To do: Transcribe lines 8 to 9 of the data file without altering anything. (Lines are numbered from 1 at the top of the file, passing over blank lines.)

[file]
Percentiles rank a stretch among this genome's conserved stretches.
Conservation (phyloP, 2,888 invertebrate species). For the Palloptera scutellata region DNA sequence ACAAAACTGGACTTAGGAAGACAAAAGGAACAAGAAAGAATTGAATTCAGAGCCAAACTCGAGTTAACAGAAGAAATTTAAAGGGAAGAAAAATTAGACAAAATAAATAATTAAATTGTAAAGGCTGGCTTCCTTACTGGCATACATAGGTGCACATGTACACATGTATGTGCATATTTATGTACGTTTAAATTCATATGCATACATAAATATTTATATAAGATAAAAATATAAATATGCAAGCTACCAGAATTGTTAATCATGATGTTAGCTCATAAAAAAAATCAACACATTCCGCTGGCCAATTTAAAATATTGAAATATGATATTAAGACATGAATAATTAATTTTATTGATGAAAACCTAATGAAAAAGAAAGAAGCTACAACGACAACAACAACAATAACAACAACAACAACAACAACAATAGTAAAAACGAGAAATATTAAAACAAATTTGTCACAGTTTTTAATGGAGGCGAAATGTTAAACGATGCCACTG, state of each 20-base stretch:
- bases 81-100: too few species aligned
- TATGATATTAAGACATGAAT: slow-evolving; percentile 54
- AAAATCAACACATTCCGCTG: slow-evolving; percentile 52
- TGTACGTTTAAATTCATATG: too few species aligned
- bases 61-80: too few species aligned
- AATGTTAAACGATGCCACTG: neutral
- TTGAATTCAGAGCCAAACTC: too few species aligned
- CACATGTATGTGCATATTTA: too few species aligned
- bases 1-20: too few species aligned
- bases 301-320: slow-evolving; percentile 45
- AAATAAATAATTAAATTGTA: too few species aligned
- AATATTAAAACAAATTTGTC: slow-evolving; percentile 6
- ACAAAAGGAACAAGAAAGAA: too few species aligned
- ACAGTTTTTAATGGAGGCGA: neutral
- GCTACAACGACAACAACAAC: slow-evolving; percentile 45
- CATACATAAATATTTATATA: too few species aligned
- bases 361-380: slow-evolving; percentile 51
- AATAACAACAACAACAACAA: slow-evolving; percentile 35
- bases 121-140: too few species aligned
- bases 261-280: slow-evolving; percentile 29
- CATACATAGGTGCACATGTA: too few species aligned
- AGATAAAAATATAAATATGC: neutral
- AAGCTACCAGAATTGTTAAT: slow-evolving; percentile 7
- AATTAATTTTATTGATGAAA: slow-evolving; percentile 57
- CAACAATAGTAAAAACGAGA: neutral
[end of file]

- AATGTTAAACGATGCCACTG: neutral
- TTGAATTCAGAGCCAAACTC: too few species aligned